A mother and calf moose at the Nulhegan Division of the Silvio O. Conte National Fish & Wildlife Refuge.

On days where you’d prefer an indoor expedition, check out the Connecticut River Exhibit at the Springfield Science Museum in Springfield, Massachusetts! The exhibit features 5 interactive educational kiosks, including a salmon game, a grip strength comparison between your hand and the talon of an American Eagle, and fun facts about the Connecticut River Watershed. Don’t miss the Conte Refuge’s watershed demonstration table, where you can learn what defines a watershed, how watersheds are formed, what ecological services watersheds provide, and how you can do your part in ensuring watersheds stay healthy and clean for wildlife and people alike.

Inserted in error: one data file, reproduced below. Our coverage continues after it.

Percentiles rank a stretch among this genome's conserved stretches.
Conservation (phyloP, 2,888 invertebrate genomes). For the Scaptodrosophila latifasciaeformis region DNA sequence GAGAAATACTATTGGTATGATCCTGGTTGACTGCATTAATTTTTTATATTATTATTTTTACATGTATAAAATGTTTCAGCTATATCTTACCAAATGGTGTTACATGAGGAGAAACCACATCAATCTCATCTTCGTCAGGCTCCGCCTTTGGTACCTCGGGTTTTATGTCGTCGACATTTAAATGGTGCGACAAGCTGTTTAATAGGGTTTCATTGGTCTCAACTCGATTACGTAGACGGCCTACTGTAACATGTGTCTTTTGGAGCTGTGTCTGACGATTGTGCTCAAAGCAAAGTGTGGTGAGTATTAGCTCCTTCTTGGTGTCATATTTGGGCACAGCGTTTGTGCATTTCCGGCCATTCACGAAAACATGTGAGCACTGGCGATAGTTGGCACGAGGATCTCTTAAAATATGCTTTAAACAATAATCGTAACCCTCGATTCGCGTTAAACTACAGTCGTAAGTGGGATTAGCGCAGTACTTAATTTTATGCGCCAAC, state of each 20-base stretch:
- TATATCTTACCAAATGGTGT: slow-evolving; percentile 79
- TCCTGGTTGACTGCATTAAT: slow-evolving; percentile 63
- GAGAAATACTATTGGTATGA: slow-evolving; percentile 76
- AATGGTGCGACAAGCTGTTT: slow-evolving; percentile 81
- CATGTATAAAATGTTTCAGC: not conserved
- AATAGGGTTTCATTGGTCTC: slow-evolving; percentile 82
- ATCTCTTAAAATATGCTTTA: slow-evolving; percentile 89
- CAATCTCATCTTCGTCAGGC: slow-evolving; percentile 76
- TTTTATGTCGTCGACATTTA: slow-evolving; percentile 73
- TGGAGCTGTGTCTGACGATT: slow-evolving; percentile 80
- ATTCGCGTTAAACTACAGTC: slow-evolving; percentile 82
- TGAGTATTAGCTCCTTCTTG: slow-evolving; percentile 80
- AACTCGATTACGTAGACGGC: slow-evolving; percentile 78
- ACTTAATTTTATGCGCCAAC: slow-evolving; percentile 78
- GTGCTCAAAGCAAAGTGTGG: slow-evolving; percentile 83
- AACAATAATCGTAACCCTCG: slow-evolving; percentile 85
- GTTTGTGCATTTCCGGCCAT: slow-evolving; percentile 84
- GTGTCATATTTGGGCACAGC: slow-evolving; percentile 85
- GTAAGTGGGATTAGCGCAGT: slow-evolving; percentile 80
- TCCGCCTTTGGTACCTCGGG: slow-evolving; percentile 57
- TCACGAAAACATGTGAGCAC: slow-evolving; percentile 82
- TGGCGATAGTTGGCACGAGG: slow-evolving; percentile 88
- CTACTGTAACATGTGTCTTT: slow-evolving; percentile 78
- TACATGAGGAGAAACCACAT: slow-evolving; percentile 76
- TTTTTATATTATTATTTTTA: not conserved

Part of the Connecticut River Exhibit at the Springfield Science Museum.

 

Welcome to your National Wildlife Refuge System

Today you’re hearing from Scott Kahan, Regional Chief of the National Wildlife Refuge System in the Northeast, as he reflects on the value of the refuge system for wildlife and people alike.

Scott Kahan, Regional Chief of the National Wildlife Refuge System

114 years ago, President Roosevelt established the National Wildlife Refuge System, and this week we celebrate his vision as we celebrate National Wildlife Refuge System week.

President Theodore Roosevelt once said “Of all the questions which can come before this nation, short of the actual preservation of its existence in a great war, there is none which compares in importance with the great central task of leaving this land even a better land for our descendants than it is for us.  Let me add that the health and vitality of our people are at least as well worth conserving as their forests, waters, lands, and minerals, and in this great work the national government must bear a most important part.”